The Mazda CX-5 comes with either a 2.0-litre or a 2.5-litre engine. Both are 4-cylinder, SkyActiv-G dynamic overhead camshaft (DOHC) motors. The engines are mated to a 6-speed automatic transmission (AT) unit with manual control and sports mode. The 2.0-litre unit produces 165 PS maximum power at 6,000 rpm and 213 Nm peak torque at 4,000 rpm. The bigger 2.5-litre engine outputs 194 PS maximum power and 258 Nm at identical levels to the 2.0-litre unit. The 2.5-litre has been newly introduced and seems to lack power when revved past 5,000 rpm. This is despite the fact that Mazda claims the CX-5 to attain 0-100 kmph in 10.2 and 8.9 seconds for the 2.0-litre and 2.5-litre units respectively.

Ride and Handling

You really don’t need to steer the Mazda CX-5 hard to enjoy the drive or appreciate its excellence. The precise steering and composed cornering make the vehicle a perfect companion for a Sunday cruise. That said, the car also soaks up rough roads sans any commotion and offers a ride quality of similar vehicles that are twice as expensive. The CX-5’s harmonious interplay of dynamics is unmatched by most of its competitors. The road noise is minimal inside the cabin and pavement imperfections are isolated. The damping neither seems floating-type nor stiff. The car, at the same time, seems to come alive on curvy roads. The steering is electrically assisted and offers a satisfying response. The brake-pedal feels reassuring and works without any delay. The car doesn’t become too touchy when the brakes are applied. 


The Mazda CX-5 is a pleasurable crossover-SUV to drive. Additional satisfaction comes from the 6-speed AT, which shuffles the gears effectively and smartly. We were never left with wanting of paddle shifters on the steering wheel. Many competitors of the CX-5 have a droning and mushy continuously variable transmission (CVT) system. The CX-5’s transmission is surprisingly well tuned for both spirited and leisurely driving. The direct and precise steering is a thing of praise.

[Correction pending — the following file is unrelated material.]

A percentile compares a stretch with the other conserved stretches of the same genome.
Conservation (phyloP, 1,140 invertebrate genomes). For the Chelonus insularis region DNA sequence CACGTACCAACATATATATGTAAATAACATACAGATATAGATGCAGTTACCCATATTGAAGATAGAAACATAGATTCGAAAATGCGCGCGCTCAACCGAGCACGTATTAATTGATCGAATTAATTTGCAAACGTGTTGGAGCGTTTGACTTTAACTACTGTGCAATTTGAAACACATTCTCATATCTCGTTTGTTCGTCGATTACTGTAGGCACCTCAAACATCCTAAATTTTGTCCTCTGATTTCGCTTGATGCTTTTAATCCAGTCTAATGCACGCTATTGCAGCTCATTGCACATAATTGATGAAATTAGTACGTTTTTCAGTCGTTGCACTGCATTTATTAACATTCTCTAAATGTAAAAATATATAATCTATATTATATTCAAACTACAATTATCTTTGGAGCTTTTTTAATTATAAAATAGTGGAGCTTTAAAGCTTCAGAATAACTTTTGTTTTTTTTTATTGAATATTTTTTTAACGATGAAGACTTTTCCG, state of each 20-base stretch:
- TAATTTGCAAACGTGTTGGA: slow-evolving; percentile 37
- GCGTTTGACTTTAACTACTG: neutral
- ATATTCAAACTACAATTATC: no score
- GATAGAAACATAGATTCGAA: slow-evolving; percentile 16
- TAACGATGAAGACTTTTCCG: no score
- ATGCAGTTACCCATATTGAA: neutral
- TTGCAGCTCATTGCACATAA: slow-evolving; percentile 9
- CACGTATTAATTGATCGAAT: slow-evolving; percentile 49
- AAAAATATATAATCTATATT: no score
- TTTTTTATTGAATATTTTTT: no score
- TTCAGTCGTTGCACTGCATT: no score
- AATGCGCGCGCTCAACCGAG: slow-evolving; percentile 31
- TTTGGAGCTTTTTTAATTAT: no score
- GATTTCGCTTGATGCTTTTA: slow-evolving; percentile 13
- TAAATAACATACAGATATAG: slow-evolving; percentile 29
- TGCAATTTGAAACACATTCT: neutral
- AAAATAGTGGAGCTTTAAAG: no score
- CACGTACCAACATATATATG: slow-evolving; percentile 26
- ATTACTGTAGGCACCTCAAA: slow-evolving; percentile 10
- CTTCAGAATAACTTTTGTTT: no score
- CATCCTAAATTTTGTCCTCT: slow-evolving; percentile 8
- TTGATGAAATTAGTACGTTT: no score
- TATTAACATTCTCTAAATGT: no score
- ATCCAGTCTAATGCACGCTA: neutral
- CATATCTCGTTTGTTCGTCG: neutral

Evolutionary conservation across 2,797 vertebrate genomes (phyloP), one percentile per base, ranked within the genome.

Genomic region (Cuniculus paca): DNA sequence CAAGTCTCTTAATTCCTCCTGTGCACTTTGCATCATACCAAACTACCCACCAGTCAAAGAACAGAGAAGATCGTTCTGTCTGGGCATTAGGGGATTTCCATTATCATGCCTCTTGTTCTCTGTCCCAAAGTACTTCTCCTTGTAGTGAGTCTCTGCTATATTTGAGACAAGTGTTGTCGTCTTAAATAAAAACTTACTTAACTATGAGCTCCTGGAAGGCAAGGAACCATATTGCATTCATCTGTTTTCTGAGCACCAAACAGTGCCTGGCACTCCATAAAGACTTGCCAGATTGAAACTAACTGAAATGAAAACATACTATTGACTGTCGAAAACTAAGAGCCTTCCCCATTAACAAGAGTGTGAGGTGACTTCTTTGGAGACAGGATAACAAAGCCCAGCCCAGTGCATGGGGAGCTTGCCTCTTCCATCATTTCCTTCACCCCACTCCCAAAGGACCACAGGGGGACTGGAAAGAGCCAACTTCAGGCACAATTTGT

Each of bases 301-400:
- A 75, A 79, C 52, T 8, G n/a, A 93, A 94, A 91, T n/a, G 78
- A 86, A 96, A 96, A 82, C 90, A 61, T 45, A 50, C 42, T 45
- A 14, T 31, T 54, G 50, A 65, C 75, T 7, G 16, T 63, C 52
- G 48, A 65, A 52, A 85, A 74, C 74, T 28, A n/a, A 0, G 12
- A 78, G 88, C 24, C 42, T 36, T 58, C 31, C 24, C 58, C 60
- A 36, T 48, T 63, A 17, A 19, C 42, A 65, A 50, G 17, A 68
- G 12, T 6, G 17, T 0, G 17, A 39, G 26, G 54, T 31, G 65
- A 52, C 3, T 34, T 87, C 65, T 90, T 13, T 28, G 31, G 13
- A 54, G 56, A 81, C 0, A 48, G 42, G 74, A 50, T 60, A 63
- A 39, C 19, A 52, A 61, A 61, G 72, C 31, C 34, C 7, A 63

The CX-5 is a fully reliable crossover-SUV. Unlike many of the current long-time SUVs that we have tested, the car maintained a clean streak with no cracked windshield or a flat tire. Having clocked 21,000 miles we took the car for scheduled maintenance which only involved tire alignment, cabin air filter replacement, and an oil change.  

The car’s eagerness would have come a cropper without its chassis. Mazda has used high-strength but lightweight steel to manufacture the car. The CX-5 has a strong, stiff body that resists the undulations even on bad roads. With the stiffer chassis/body, the suspension is tuned to be more pliant. But that doesn’t come at the cost of agility. The car plays along with drivers who want to string along a series of corners. It turns in eagerly. While there’s some unmistakable lean, the Mazda CX-5 willingly treads the chosen line. Not many crossover-SUVs can match the athleticism which this car offers.